If it isn’t the question everyone wants answered: “How do I know when to start investing?” The answer is simple: you should start investing right now. “But I don’t have enough money to invest!” people often reply. Fret not, because even a small amount set aside regularly is a good starting point, thanks to the power of compound interest.
... but what exactly is compound interest? We'll get to that in a minute.
The first thing you need to do to maximise the potential of compound interest is setting a period for your investment goals. For example, you could set a period of 30 years to save for retirement; you could set a period of 10 years to buy your first house; or you could set a period of three years to have the wedding of your dreams. It really is up to you.
What’s important to understand here is everybody has their own specific goals and periods. Different folks could set different timeframes for the same investments—and it’s perfectly fine. No matter what your goals are and when you want to achieve them, taking advantage of compound interest makes all the difference in your investments.
Now that we’ve figured out an investment period, let’s understand compound interest. In very simple terms, compounding your interest means you’re earning returns on your returns. You’re taking the money you’ve earned from your investment and reinvesting it into the same plan.
Here’s an example based on an important goal: Say you want to plan for retirement, and you feel comfortable setting aside RM1,000 per month for 30 years. Even if you choose an investment product with a modest returns rate of 5% per year, you’ll be able to accumulate a total RM832,258 by the end of your plan.
Another common question we hear a lot in our line of work is whether we should pay off all of our debts before starting an investment plan. It’s a good question, and the answer is, well, a bit complicated.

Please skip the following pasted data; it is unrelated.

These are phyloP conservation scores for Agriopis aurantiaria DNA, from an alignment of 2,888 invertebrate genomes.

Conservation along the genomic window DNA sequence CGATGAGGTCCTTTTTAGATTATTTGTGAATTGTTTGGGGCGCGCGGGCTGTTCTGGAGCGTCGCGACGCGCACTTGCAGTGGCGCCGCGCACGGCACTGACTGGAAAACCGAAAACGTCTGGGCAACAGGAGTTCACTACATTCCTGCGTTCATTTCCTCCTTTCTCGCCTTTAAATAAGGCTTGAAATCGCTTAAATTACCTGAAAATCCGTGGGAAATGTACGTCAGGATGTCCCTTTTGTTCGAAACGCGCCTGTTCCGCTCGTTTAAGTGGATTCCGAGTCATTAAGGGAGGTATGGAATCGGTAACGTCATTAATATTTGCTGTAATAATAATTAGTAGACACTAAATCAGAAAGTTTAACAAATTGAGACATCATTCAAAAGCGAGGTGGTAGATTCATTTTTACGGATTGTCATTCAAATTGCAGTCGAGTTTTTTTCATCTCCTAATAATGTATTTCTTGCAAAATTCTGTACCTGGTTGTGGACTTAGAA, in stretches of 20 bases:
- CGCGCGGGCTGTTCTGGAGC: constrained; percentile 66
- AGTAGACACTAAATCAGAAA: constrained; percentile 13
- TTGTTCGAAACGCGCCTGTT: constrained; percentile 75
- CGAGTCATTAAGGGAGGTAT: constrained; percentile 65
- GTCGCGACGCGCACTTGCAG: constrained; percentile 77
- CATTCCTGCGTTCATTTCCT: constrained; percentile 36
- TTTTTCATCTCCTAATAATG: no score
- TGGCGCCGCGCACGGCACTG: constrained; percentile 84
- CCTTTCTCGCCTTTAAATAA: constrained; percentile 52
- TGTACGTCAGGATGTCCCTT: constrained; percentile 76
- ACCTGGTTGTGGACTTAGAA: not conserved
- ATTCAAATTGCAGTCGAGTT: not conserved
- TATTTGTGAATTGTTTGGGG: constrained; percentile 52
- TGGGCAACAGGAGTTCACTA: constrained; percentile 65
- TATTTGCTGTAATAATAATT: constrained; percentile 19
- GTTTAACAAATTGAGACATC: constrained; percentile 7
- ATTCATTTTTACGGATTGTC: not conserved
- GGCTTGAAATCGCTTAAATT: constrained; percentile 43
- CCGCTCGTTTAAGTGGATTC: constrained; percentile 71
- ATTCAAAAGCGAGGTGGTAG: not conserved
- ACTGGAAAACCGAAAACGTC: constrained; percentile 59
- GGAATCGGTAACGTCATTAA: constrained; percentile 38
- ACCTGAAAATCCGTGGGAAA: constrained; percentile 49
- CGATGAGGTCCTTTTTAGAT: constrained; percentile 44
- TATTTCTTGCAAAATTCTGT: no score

Firstly, it’s important to understand that not all debt is created equally. Some debt is perfectly fine to have while you invest; the best example of this would be a home loan, as their interest costs are usually much cheaper than the returns you’ll earn from the property.
On the other hand, setting aside funds toward repaying expensive debts—such as high-interest credit card bills—could leave you financially better off, even if it means delaying your efforts to save and invest. It makes no sense to earn 10% returns from your investments while paying 18% interest on a credit card debt.
Expensive debts like credit card bills are strong examples of reverse compound interest working against you. If it means working towards the bigger picture of your investment strategy, then paying them off is a good idea.
If you've gotten this far along in the article, you might still be wondering if now is the best time to begin investing, especially as the entire world is gradually, slowly coming out of the woods due to the global pandemic––and the simple answer, again, is yes, now.
Many Malaysians, especially young adults who’ve just started working, assume they don’t have enough money to become investors. We’re here to tell you: There are plenty of ways to dip your toe into the markets, and one of the easiest and best ways to invest well no matter how much money you have is to utilise a robo-advisor like Akru.
Akru can make your money work harder for you by investing in a globally diversified portfolio. No prior investment experience is required, and setting up an account is quick and easy. We also don’t charge you an arm and a leg, so the sooner you start investing the more interest you can compound—or accrue, to use our namesake.
Whether you’re able to set aside RM50 or RM500 per month; whether your investment period is five years or 50; Akru can recommend an investment portfolio that’s tailor-made for you.